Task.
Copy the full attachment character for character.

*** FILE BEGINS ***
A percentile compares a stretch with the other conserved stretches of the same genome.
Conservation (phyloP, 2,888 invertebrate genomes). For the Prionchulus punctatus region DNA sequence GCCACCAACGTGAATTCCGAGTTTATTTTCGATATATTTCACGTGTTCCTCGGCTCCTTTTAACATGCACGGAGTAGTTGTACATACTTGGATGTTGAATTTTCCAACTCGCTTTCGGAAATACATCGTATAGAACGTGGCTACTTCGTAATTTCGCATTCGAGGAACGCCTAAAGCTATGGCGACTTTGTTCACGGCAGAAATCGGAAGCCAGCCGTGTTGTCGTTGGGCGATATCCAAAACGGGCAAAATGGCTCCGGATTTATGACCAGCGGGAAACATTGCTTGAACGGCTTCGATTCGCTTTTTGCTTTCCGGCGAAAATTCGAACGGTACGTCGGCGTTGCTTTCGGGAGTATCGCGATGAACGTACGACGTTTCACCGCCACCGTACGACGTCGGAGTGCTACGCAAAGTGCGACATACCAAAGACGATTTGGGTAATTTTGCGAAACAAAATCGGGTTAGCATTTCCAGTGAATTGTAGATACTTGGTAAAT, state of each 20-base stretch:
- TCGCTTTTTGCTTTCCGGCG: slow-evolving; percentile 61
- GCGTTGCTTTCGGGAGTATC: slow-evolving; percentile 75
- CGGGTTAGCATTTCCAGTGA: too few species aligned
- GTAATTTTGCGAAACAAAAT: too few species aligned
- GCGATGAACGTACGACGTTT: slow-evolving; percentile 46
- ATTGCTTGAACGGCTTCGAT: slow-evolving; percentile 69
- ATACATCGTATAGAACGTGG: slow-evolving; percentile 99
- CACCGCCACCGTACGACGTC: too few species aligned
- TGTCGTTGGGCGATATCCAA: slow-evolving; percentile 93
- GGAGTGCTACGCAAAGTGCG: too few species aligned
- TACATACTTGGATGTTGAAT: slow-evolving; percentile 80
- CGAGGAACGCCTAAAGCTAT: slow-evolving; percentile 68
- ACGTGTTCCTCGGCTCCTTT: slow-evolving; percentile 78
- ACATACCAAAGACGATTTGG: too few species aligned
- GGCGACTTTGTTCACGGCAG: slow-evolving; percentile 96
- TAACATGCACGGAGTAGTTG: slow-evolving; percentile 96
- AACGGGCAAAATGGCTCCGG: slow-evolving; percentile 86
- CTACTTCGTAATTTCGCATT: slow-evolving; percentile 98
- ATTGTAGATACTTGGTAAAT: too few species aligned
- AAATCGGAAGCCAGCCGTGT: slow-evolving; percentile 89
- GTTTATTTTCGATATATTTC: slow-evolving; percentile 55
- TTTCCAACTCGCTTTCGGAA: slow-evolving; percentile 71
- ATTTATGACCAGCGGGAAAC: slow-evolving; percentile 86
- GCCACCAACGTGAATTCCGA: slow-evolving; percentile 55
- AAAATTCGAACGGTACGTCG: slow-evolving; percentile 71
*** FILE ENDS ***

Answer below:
A percentile compares a stretch with the other conserved stretches of the same genome.
Conservation (phyloP, 2,888 invertebrate genomes). For the Prionchulus punctatus region DNA sequence GCCACCAACGTGAATTCCGAGTTTATTTTCGATATATTTCACGTGTTCCTCGGCTCCTTTTAACATGCACGGAGTAGTTGTACATACTTGGATGTTGAATTTTCCAACTCGCTTTCGGAAATACATCGTATAGAACGTGGCTACTTCGTAATTTCGCATTCGAGGAACGCCTAAAGCTATGGCGACTTTGTTCACGGCAGAAATCGGAAGCCAGCCGTGTTGTCGTTGGGCGATATCCAAAACGGGCAAAATGGCTCCGGATTTATGACCAGCGGGAAACATTGCTTGAACGGCTTCGATTCGCTTTTTGCTTTCCGGCGAAAATTCGAACGGTACGTCGGCGTTGCTTTCGGGAGTATCGCGATGAACGTACGACGTTTCACCGCCACCGTACGACGTCGGAGTGCTACGCAAAGTGCGACATACCAAAGACGATTTGGGTAATTTTGCGAAACAAAATCGGGTTAGCATTTCCAGTGAATTGTAGATACTTGGTAAAT, state of each 20-base stretch:
- TCGCTTTTTGCTTTCCGGCG: slow-evolving; percentile 61
- GCGTTGCTTTCGGGAGTATC: slow-evolving; percentile 75
- CGGGTTAGCATTTCCAGTGA: too few species aligned
- GTAATTTTGCGAAACAAAAT: too few species aligned
- GCGATGAACGTACGACGTTT: slow-evolving; percentile 46
- ATTGCTTGAACGGCTTCGAT: slow-evolving; percentile 69
- ATACATCGTATAGAACGTGG: slow-evolving; percentile 99
- CACCGCCACCGTACGACGTC: too few species aligned
- TGTCGTTGGGCGATATCCAA: slow-evolving; percentile 93
- GGAGTGCTACGCAAAGTGCG: too few species aligned
- TACATACTTGGATGTTGAAT: slow-evolving; percentile 80
- CGAGGAACGCCTAAAGCTAT: slow-evolving; percentile 68
- ACGTGTTCCTCGGCTCCTTT: slow-evolving; percentile 78
- ACATACCAAAGACGATTTGG: too few species aligned
- GGCGACTTTGTTCACGGCAG: slow-evolving; percentile 96
- TAACATGCACGGAGTAGTTG: slow-evolving; percentile 96
- AACGGGCAAAATGGCTCCGG: slow-evolving; percentile 86
- CTACTTCGTAATTTCGCATT: slow-evolving; percentile 98
- ATTGTAGATACTTGGTAAAT: too few species aligned
- AAATCGGAAGCCAGCCGTGT: slow-evolving; percentile 89
- GTTTATTTTCGATATATTTC: slow-evolving; percentile 55
- TTTCCAACTCGCTTTCGGAA: slow-evolving; percentile 71
- ATTTATGACCAGCGGGAAAC: slow-evolving; percentile 86
- GCCACCAACGTGAATTCCGA: slow-evolving; percentile 55
- AAAATTCGAACGGTACGTCG: slow-evolving; percentile 71